To Bear Fruit Musings about abiding in the vine

The Red Vineyard by Vincent Van Gogh, 1888
The Red Vineyard by Vincent Van Gogh, 1888

I tend to find myself asking this question again and again: am I doing what I’m supposed to be doing in life?

When I was younger I knew I had to study well so I could graduate and enter the next level. The goal was simple and clear. But next step was harder: picking a career. That one was scarier because there doesn’t seem to be a correct answer one could be 100% sure about. Having options can be a scary thing. Where to work, who to pursue a relationship with, where to go to church, where to invest your time and money, what project to accept, whether to agree or disagree with your boss. I often wondered why God couldn’t just give us two options each time. Why couldn’t just be a clear right and clear wrong, black and white?

The first sensible thing I could do was to take a step back and evaluate my overarching goals in life in to see if I’m doing what I had to be doing in life. As a Christian, the correct goal seems obvious: to make God happy. To be honest though, my goals were centered towards achieving my own taste of happiness. Not that I didn’t want God to be happy. In fact, I try to make God’s happiness my primary motivation in life. But the truth is, my decisions are usually motivated by what I believe will make me happy.

In John 15, Jesus explains that living according to God’s will and experiencing joy go hand in hand. He says that Jesus is the vine in which we, the branches, should always be connected to. God is the vinedresser that makes sure that we’re growing well and producing fruit. He goes on to tell us that desire of God is for the branches is to produce fruit. That if we disconnect from Jesus, the vine, we stop producing fruit and are thrown away. Jesus goes on to say that he explains these things so that “…My joy may be in you, and that your joy may be full.”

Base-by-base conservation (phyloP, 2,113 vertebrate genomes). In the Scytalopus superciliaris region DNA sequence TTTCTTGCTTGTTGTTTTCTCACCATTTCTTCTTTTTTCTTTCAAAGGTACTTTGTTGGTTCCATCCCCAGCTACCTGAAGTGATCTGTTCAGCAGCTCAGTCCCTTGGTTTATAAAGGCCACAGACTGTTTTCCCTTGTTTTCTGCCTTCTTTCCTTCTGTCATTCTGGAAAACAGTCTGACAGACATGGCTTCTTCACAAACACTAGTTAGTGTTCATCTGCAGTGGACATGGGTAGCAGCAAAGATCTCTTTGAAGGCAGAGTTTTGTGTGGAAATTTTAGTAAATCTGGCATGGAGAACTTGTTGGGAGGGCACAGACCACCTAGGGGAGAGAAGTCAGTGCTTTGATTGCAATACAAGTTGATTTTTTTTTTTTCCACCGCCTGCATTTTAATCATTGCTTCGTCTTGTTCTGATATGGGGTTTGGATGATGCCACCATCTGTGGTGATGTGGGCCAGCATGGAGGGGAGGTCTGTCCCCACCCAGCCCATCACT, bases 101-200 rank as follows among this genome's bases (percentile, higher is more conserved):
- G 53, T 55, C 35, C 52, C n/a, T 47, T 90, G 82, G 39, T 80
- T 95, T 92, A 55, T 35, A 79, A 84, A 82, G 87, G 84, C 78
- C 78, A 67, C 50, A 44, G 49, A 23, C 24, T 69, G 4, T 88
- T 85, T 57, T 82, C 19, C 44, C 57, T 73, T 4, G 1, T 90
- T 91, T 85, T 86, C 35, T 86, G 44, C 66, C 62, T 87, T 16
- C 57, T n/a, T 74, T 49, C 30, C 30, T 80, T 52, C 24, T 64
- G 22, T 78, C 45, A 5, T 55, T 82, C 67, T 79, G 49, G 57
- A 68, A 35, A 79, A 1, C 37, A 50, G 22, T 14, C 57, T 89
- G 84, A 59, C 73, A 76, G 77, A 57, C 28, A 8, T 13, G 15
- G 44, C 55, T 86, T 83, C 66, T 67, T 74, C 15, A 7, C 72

In its simplest terms, the steps to making God and ourselves happy are to be in close relationship with Jesus, and then bear fruit out of that intimacy. I lived much of my Christian life trying to abide by this and measuring my walk by how much “fruit” I could produce. The problem was I never really understood what Jesus meant by fruit. I assumed that fruit meant “converts.” Yes, we’re called to spread the good news of Jesus’s coming. How He took the place of covering for our brokenness so that we can all be in good standing with God, experience the benefits of a relationship with Him, and ultimately end up in His Kingdom. Though we are definitely called to do this, “converting” people has never been the way to go. In fact, the mission to “convert” has led to so much bloodshed in the history of the world and so much brokenness in the history of the church.

I realized that the story of Jesus and His purpose must be told but not out of pride and self-righteousness. To know and understand what to bear fruit means will help us express God’s message in a better kind of light.

When I was asked to speak on the topic of joy weeks ago, it was the first time I sat down to really question my understanding of what a fruit is. Here is what I learned.

A fruit is something that is good and beneficial for something other than the branch and tree that produced it. It is a product of a selfless Creator. When a fruit has fully matured it can fall to the ground and make another tree or it can be picked and eaten for the nourishment of something other than itself.

We are called to love others selflessly. Selfless love is the fruit that ultimately brings God and ourselves joy. The reality is that having options in life is a blessing from God. It gives the freedom to express our unique selves and experience the excitement that life offers. Our options in life are fruits produced and selflessly given to us by God. They give us the opportunity to bear fruit for the benefit of others. We’re only asked to avoid one tree, the one that is rooted in self-centredness.

Featured painting:
The Red Vineyards near Arles. Vincent Van Gogh, oil on canvas, 1888.